Lee Abbamonte -- a travel expert who claims to be the youngest American to visit every country in the world – has experienced the Full Moon phenomenon and says the partying has gotten out of control.
“There were thousands of Westerners on the beach going crazy. Drugs, alcohol, garbage everywhere, people going to the bathroom in the water. At the end, the water is kind of disgusting. The business owners like it because they’re making money, but people who live on other parts of the island, they’re not seeing any financial benefit,” he told FoxNews.com.
Developing countries always run the risk of damaging their local culture and environment by courting travelers without regulation. “Seeing the changes there (in Thailand) is a precautionary tale for other emerging tourist destinations,“ Vail said.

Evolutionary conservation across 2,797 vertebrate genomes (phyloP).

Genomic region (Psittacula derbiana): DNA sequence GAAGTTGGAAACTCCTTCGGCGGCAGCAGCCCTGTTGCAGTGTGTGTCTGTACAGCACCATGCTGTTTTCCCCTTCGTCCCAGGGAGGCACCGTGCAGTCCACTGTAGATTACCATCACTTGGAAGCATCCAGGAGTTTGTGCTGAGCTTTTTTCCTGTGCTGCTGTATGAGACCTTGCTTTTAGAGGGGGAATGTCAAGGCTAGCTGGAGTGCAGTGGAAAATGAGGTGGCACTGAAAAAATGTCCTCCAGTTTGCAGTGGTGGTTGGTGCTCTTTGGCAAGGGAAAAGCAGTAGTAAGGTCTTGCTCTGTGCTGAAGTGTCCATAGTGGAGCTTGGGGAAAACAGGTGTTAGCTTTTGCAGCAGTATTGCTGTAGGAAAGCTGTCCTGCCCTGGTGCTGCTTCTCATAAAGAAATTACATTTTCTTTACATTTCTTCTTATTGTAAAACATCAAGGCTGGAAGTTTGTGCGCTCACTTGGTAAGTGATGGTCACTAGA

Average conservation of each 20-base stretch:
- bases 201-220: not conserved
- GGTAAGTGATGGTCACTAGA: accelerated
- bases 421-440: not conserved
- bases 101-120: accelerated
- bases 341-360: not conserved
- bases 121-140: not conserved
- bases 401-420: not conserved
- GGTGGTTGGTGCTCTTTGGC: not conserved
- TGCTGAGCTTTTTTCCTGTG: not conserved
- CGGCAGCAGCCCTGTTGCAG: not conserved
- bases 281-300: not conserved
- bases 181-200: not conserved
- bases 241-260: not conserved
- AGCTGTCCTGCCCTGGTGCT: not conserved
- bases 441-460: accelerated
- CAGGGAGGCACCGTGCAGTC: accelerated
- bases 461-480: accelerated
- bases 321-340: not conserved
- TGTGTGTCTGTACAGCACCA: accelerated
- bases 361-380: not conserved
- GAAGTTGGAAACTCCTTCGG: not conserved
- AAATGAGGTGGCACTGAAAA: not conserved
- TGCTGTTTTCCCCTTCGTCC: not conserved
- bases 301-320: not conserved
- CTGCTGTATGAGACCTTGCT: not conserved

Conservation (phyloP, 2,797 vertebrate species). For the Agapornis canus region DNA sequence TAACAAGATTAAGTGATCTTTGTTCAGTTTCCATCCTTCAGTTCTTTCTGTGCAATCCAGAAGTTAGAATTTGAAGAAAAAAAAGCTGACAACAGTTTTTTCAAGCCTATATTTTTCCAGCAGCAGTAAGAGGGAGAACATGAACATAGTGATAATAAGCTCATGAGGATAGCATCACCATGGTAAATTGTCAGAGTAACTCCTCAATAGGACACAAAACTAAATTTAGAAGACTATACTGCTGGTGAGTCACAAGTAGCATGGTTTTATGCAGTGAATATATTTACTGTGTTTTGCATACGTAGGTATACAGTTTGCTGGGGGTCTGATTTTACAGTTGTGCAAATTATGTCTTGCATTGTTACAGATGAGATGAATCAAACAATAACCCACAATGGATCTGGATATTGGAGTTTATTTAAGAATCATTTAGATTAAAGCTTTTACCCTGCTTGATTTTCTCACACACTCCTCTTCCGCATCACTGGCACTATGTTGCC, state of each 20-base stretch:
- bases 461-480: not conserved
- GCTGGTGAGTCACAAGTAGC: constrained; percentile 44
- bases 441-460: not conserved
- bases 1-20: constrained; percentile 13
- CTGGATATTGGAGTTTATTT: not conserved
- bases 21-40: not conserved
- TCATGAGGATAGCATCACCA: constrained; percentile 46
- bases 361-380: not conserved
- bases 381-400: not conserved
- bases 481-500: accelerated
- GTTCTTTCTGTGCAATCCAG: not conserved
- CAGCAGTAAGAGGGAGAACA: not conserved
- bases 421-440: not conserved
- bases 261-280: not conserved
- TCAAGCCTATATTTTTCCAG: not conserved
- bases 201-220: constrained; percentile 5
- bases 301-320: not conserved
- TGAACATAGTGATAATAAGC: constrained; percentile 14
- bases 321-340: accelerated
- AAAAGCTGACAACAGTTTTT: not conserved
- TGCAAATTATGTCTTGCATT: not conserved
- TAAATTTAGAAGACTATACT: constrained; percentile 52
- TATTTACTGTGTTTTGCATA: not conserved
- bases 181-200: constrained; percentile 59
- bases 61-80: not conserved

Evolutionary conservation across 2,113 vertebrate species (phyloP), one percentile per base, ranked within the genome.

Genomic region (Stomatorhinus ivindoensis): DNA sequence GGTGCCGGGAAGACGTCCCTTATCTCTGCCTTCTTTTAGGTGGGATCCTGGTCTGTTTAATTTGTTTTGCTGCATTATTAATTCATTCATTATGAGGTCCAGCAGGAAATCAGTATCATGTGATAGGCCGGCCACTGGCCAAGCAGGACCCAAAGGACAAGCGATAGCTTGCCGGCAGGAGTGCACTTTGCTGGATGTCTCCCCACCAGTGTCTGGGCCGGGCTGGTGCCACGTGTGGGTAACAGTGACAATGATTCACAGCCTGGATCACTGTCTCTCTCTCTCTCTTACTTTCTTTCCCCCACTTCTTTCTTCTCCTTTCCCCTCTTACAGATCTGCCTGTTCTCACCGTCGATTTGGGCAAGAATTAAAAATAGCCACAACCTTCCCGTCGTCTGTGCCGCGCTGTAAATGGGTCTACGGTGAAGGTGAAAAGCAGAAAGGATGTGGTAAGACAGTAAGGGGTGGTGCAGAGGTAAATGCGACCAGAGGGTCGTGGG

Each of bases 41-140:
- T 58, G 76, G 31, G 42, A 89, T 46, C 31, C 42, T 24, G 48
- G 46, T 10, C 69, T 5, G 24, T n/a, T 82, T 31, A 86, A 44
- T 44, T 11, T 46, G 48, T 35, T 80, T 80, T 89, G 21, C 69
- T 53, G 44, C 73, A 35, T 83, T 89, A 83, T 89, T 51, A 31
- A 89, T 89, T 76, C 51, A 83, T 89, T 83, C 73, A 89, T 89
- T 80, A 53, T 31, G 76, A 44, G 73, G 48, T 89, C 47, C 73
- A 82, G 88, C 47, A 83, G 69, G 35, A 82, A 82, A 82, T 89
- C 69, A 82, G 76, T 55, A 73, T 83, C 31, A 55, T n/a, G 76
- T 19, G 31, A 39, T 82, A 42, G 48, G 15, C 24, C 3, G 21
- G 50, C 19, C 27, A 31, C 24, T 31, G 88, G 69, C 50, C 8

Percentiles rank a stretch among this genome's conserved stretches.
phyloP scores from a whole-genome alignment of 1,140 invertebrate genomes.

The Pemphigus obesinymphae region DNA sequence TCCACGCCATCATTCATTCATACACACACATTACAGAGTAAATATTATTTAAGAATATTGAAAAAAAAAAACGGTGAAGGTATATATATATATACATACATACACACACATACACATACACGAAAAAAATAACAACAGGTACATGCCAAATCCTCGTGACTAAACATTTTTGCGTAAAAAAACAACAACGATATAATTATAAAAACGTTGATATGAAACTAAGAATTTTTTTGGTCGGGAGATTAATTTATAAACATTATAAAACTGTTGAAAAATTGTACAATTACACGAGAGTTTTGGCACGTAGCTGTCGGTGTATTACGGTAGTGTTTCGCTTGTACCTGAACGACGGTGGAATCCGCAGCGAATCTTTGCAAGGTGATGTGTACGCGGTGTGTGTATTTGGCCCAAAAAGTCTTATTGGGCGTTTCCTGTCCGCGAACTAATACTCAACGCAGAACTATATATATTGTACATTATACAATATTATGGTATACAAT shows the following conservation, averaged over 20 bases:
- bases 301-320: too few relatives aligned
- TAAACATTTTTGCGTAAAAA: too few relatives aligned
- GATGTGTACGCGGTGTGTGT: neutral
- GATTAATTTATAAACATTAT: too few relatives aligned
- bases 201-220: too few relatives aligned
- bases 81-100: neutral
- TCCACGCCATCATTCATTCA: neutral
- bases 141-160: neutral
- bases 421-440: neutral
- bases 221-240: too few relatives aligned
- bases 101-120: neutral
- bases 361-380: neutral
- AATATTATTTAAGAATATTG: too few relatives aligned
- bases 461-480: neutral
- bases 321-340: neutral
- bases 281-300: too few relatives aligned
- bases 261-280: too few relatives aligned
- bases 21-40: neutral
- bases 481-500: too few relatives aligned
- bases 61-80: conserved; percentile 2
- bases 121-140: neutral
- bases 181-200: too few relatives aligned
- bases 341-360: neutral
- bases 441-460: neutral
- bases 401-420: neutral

But there are some towns that are getting it right. The Himalayan Kingdom of Bhutan has grown its national tourism and employs what the film calls a “high value, low impact policy” for visitors that has allowed the country to make money while maintaining control over its culture and landscape. Tourists are charged an entrance fee of about $250 per person, which covers hotel, driver, a guide and all meals.
“I’ve been to Bhutan, their model is fantastic,” Abbamonte said. “You’re not going to Bhutan to party. You’re going for natural beauty and to see some amazing temples and Buddhist culture. Everything is preplanned and super clean and no one’s going there to mess up the environment or do something stupid.”
Vail says the purpose of her film is to enlighten tourists about their responsibility to the countries they visit.